The most plausible explanation for this groove is coolant that escapes through a leakage path between the cylinder head and the cylinder head gasket where it changes into a gaseous state and explodes under high temperature. The bubbles (green arrow) could be the result of the casting process during production. According to the machine shop, both faults can be restored by routing out the damaged spots, fill them with new alloy and skim it to specs.

    This cylinder head does not suffer from the cracks between the intake-and exhaust ports as is the case with so many M88 / S38 heads. But if one takes a closer look on the following picture, a small hairline crack can be seen between the exhaust valve-seats (purple arrow).



    Normally, such a small hairline crack is nothing to worry about, but not to my requirements. Although I still prefer a new cylinder head, BMW’s policy to declare the M88/3 heads as no longer available forces me to rely on craftsmanship instead of process control. Maybe (and I hope) they will change that policy in the future. If the BMW Classic department (formerly Mobile Tradition) want to reach the same level as the Classic center from ‘Das Haus’ they have to reconsider their policy. Nuff said.

    Based on above pictures, the machine shop that I will use for overhauling the engine thinks that the cylinder head in Schöningen is usable so I agreed to buy it. A week later, the parcel with the cylinder head was delivered on my doorstep and after a visual inspection moved to my workshop where it resides in the same rack that I use for storing engine parts on.



    In any case, both cylinder heads need a significant amount of work and if I will use the cylinder head that I bought from Andreas, I assume that I need an oversized head gasket as well. According to member Stevie, these can be custom made from a third source. Another option is to use the solution that member jrobbo used when he had to rebuild the engine of his E34S ///M5 in 1999 [2]. He used a laser cut steel shim as compensation for the machining losses to straighten the cylinder head in combination with an OEM head gasket.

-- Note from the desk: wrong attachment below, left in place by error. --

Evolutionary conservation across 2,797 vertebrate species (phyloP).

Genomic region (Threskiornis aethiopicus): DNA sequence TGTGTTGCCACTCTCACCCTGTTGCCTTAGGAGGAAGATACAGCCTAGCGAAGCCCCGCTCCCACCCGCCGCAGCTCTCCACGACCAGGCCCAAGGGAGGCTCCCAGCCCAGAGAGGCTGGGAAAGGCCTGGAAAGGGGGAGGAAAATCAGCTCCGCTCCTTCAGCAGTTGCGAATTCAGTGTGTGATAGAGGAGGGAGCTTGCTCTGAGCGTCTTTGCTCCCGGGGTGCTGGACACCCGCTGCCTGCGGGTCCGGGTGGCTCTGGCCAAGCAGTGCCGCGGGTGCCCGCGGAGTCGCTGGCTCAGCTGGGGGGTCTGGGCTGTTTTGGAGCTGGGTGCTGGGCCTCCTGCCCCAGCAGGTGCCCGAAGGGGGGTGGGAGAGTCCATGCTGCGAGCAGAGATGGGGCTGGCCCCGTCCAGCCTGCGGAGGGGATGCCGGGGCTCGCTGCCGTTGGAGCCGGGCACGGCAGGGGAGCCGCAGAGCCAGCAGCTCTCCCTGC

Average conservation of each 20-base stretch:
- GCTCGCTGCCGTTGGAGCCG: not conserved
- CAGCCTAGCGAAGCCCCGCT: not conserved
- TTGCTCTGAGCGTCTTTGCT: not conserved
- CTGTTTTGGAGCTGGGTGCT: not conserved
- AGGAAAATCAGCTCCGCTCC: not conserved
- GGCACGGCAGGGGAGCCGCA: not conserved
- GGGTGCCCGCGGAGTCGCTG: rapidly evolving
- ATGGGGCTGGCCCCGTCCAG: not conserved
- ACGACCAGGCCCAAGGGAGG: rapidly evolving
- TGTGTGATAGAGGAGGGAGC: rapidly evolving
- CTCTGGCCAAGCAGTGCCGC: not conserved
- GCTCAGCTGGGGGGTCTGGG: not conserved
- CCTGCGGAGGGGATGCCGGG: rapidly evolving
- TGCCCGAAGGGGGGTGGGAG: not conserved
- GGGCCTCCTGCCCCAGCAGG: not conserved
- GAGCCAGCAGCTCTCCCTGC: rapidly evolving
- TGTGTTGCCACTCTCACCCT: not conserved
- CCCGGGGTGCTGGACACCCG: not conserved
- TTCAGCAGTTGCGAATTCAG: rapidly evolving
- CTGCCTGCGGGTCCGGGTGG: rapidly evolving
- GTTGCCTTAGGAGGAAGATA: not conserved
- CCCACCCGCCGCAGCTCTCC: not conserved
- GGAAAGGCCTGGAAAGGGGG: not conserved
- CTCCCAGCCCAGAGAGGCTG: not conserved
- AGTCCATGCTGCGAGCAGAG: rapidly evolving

To make this project work, I will need short lines to the machine shop, hence why I have decided to do business with one in my near vicinity. When some engineering decisions need to be made, I can convince myself without the need for long distance traveling.

    References:

    [1:] M88 engine description by BMW Motorsport Gmbh (page 5)

    [2:] Engine rebuild description written by member jrobbo as published on the M5 springboard and later on the E34 M5 FAQ’s.
    Raymond

    1985 E28 M5 (203)
    1990 E34 M5 3.6 (181)
    1988 E32 735i (198)
    2003 E39/2 530i touring (354)

  10. #25
    Mr ///M5. Benutzerbild von alpinab10biturbo
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    AW: Bericht: Motoruberhohlung E28S M5

    I proceeded with the removal of ancillary parts last Monday evening to prepare the short engine block for lifting. The cranckshaft sensor came off rather easy, but my attention was put to the patch close to the connector.



    I removed the insulation tape to inspect the wiring. The two signal wires and the shielding braid have been damaged in the past and very poorly repaired. I will have to replace this sensor with a new one at a cost of over 200 Euro's for the part alone.



    The alternator is the next part that came of.



    To avoid further damage to the DME wiring loom, I removed it fully. This will allow me to inspect it more closely and repair the poorly repaired patches that have been described in this thread earlier.



    I have to disconnect the oil lines from the oil filter house, but when that is done and the engine is unbolted from the gearbox and the engine mounts, the engine is ready to be lifted.

    Raymond

    1985 E28 M5 (203)
    1990 E34 M5 3.6 (181)
    1988 E32 735i (198)
    2003 E39/2 530i touring (354)

  11. #26
    Mr ///M5. Benutzerbild von alpinab10biturbo
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    AW: Bericht: Motoruberhohlung E28S M5

    It doesn’t make much sense to buy an engine-crane just for this occasion, so I borrowed one. The downside is that I had to wait for it becomming available. We first gave it a try on Wednesday evening 3-December.

    With most of the preparations done, we ‘only’ had to unbolt the gearbox und engine mounts. I had a distinct preference for keeping the gearbox in place. It is bolted to the engine with eleven bolts of different lengths and sizes, but all of them require a so-called inverse TORX nut. Stahlwille, a German tool manufacturer, offers these in a few sizes as special tooling for BMW.